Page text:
This week, in an effort to safeguard taxpayers from identity theft, the IRS issued its final regulations regarding the use of Truncated Tax Identification Numbers or (TTINs). The final regulations, published on July 15, are amendments to the Income Tax Regulations and Procedure and Administration Regulations, which allow the tax filer to truncate a payee’s identification number on certain documents. The Service states that the amendments are specifically targeted at reducing the risk of identity theft, which can stem from the use of an employee’s entire identification number on documents.

A “Truncated” identification number simply takes an existing nine-digit identification number and replaces the first five numbers with either asterisks or “X”s so that only the last four digits remain. (i.e. A tax identification number of 99-9999999 would become XX-XXX9999). Because a TTIN is merely a method of masking taxpayer identification numbers that already exist, use of a TTIN does not require the Service to issue any new identification numbers or expend any funds for the taxpayer to be able to use a TTIN. The new regulations allow for TTIN to be used for a taxpayer’s social security number (SSN), IRS individual taxpayer identification number (ITIN), IRS adoption taxpayer identification number (ATIN), or employer identification number (EIN) on payee statements and certain other documents.

Before issuing their final regulations, the IRS ran a pilot program, which allowed certain qualified filers to truncate an individual’s payee identification number on a paper payee statements for Forms 1098, 1099, and 5498. This program ran from 2009 to 2010. In 2011 the IRS extended the pilot program for two more years and modified it by removing Form 1098-C from the list of eligible documents.

In January of 2013, the US Treasury and the IRS issued proposed regulations, in response to the growing threat of identity theft and associated tax fraud. The proposed regulations largely mirrored the pilot program, with TTINs permitted on electronic payee statements in addition to paper statements.

The final regulations became effective on July 15, 2014 and permit the use of TTINs “on any federal tax-related payee statement or other document required to be furnished to another person….” TTINs may not be used (1) on any return or statement filed with, or furnished to, the IRS, (2) where prohibited by statute, regulation, or other guidance by the IRS, or (3) where a SSN, ITIN, ATIN, or EIN is specifically required. Further a TTIN cannot be used by an individual to truncate their own identification number on any statement or other document that they give to another person. This includes an employer’s EIN on a W-2 or Wage and Tax Statement that they might give to an employee, and also an individual’s identification number on either a W-9 or Request for Taxpayer Number and Certification.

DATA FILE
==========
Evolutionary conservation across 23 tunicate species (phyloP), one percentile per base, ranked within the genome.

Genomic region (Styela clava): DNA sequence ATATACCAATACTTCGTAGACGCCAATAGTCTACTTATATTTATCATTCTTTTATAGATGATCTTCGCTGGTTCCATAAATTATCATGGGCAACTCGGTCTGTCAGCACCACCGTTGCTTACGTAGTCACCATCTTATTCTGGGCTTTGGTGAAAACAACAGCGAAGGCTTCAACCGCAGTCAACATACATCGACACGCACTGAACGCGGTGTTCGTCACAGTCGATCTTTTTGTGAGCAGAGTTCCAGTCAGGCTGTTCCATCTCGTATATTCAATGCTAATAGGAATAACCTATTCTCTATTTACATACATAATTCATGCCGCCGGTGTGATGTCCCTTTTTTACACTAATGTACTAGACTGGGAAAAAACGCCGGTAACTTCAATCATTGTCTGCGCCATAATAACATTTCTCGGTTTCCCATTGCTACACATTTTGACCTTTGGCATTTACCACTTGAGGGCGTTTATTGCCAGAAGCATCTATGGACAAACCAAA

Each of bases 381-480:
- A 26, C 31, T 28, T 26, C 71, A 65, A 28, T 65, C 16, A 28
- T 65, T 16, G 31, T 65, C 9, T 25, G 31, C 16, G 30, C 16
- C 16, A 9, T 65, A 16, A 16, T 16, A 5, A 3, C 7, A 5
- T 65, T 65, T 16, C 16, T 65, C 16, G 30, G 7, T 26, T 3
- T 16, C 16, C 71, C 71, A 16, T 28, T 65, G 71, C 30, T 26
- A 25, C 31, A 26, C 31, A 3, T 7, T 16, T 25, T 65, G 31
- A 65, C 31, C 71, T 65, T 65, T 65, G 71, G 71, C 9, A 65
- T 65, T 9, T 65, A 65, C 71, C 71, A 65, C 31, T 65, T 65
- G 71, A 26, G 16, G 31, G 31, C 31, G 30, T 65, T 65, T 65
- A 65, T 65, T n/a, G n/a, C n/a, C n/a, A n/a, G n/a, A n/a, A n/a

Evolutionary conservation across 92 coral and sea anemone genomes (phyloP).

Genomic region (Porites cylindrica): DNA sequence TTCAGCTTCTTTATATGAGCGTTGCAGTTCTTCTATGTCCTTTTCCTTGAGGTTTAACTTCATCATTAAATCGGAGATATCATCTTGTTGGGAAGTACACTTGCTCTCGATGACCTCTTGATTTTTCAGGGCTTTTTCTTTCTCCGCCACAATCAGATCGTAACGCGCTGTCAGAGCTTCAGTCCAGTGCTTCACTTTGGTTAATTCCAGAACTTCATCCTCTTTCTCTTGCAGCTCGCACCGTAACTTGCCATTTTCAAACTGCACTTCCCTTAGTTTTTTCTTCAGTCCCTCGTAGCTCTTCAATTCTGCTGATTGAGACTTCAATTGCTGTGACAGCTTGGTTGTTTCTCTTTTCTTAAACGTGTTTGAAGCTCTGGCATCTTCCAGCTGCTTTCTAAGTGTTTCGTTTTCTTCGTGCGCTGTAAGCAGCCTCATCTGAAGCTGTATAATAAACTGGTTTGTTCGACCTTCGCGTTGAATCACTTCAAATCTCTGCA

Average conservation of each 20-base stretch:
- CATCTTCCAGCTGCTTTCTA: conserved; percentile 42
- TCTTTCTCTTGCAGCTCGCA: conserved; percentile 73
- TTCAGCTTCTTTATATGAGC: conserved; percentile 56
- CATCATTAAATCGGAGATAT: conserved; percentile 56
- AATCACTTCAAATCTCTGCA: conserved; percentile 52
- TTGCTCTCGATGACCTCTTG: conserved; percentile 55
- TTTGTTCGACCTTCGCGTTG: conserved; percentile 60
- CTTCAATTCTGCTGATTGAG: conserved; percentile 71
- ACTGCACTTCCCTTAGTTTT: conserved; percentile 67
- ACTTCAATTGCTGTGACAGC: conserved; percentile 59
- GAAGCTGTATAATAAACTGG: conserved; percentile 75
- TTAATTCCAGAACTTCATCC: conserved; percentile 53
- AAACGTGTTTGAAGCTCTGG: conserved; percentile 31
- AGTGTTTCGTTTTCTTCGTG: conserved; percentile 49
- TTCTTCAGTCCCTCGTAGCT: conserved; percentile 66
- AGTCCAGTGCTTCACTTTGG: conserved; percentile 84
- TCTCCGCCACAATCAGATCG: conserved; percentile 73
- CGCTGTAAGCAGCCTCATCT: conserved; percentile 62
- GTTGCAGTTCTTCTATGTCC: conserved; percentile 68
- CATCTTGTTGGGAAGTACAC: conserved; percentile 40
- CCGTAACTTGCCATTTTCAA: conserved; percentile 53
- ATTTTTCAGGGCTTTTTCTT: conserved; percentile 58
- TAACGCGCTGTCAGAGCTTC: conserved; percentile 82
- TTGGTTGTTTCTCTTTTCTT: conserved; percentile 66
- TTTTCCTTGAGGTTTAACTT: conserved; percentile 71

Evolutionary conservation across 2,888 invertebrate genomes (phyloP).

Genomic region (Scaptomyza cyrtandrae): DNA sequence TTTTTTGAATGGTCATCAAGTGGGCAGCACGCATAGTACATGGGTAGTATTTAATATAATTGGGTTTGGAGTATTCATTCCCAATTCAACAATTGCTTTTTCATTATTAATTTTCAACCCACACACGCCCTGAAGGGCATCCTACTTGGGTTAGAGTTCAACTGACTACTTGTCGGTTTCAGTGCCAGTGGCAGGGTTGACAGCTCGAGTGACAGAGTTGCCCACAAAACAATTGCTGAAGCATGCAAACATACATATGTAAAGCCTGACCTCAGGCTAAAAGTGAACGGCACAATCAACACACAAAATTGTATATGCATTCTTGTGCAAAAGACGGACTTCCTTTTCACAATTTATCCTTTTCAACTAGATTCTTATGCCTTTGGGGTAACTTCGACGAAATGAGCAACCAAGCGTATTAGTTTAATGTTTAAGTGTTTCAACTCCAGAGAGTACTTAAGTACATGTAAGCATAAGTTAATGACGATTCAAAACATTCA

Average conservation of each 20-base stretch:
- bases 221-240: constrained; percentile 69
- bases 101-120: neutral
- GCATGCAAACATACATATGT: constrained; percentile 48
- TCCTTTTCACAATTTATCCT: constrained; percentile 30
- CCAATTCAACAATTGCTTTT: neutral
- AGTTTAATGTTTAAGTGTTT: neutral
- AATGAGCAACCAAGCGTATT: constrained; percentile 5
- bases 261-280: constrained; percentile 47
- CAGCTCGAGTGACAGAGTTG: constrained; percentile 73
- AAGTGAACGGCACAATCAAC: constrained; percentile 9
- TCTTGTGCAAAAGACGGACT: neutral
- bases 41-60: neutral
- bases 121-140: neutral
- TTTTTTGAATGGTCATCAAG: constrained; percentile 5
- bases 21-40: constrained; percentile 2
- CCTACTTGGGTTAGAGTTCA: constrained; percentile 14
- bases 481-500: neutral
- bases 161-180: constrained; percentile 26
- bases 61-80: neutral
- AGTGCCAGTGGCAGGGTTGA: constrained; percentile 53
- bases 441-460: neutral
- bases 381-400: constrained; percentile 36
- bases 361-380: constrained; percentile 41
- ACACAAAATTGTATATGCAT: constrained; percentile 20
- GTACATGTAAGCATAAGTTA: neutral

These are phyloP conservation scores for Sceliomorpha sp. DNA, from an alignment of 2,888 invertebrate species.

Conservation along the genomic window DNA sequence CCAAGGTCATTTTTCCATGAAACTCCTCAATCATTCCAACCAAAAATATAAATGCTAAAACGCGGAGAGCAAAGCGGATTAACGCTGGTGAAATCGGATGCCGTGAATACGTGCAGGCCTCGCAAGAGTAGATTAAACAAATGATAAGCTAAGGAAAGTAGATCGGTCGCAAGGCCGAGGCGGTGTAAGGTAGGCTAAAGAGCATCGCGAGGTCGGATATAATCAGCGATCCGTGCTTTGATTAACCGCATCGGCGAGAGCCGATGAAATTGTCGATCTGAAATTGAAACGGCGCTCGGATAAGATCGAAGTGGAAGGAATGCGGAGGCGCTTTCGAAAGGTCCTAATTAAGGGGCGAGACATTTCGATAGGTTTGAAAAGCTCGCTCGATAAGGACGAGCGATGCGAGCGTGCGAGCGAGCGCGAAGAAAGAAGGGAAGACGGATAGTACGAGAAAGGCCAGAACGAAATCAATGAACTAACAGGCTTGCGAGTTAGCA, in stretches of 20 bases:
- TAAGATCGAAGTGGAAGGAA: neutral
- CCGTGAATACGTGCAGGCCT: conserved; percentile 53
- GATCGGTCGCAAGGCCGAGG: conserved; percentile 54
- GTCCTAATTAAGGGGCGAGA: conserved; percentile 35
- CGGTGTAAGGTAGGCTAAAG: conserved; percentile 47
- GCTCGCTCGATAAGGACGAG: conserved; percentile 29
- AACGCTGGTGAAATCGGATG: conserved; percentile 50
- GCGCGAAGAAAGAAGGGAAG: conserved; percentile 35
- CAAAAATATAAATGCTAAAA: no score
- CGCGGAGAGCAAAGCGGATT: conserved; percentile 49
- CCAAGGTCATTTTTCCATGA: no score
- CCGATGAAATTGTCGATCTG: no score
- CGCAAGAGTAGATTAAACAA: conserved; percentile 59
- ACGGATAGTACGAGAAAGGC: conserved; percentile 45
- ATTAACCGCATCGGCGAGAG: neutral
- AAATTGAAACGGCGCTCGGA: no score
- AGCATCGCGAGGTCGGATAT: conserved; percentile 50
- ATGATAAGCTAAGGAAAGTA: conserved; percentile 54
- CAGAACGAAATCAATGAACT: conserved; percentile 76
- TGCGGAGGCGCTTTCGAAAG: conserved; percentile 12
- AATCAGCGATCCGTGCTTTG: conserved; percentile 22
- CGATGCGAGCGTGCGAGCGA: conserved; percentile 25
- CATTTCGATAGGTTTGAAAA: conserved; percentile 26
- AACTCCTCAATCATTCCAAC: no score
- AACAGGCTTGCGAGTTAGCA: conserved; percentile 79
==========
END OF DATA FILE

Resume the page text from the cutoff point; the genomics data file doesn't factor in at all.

If you have questions about the use of TTINs, please contact our office.

Tags: Tax Delinquency, Tax Collections, Income Taxes, Tax Planning, Risk Management, IRS debt, Return Preparer, Tax Debt, IRS, Income Tax, TTIN, identity theft, truncated tax identity numbers

Anticipating a shortfall on your 2013 tax return?

Posted by Chad Caraker on Mon, Dec 30, 2013 @ 02:43 PM
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Haven’t seen your CPA since you filed your tax return in early 2013?  Paid the minimum in estimated taxes to avoid being penalized by the IRS? Made approximately the same amount of money in 2012 as 2013? You may have a problem - a tax debt problem. Don’t panic, review all your options before taking drastic action to pay that tax bill.

So what happened? A lot. 2013 brings with it many tax increases for those in higher income tax brackets.  Individuals earning over $250,000 and couples earning over $300,000 will start to lose their itemized deductions. Individuals earning over $400,000 and couples over $450,000 hit the new 39.6% top marginal tax rate.  Additionally, they are subjected to the 3.8% medicare surtax on investment income.  Finally, they lose the personal exemption of $3,900 this year.  These quickly add up.  Capital gains rates have taken a “bump” too for those earning more than $400,000 as a single person and over $450,000 as a couple, from 15% to 20%. 

These new changes may cause some to be surprised when they pick up their tax returns.  Taxpayers who have owed little or none before may find themselves in a situation where they don’t have liquid cash to simply write a check the U.S. Treasury. If you don’t have the cash, the last thing you want to do is take action that increases your 2014 tax bill.  In other words, you wouldn’t want to take an early withdrawal from your IRA or 401(k).  These withdrawals could cause you to incur both taxes and penalties. Further, you want to avoid a cash out of non-retirement assets that drive up your capital gains taxes or cause you to incur other ordinary income tax consequences. 

Perhaps you have access to a line of credit to pay your taxes - either secured or unsecured - such as a home equity loan or line of credit through a bank card. These could carry hefty closing costs if you are trying to establish them for the purpose of accessing cash to pay the taxes. And, home equity loans on average carry a 6% interest rate at this time.  Other lines of credit could carry interest rates in the double digits. A problem with using the line of credit, especially if you don’t have it established, is that it could take time to obtain the cash.  Delay in paying the tax bill could cause further penalties and interest.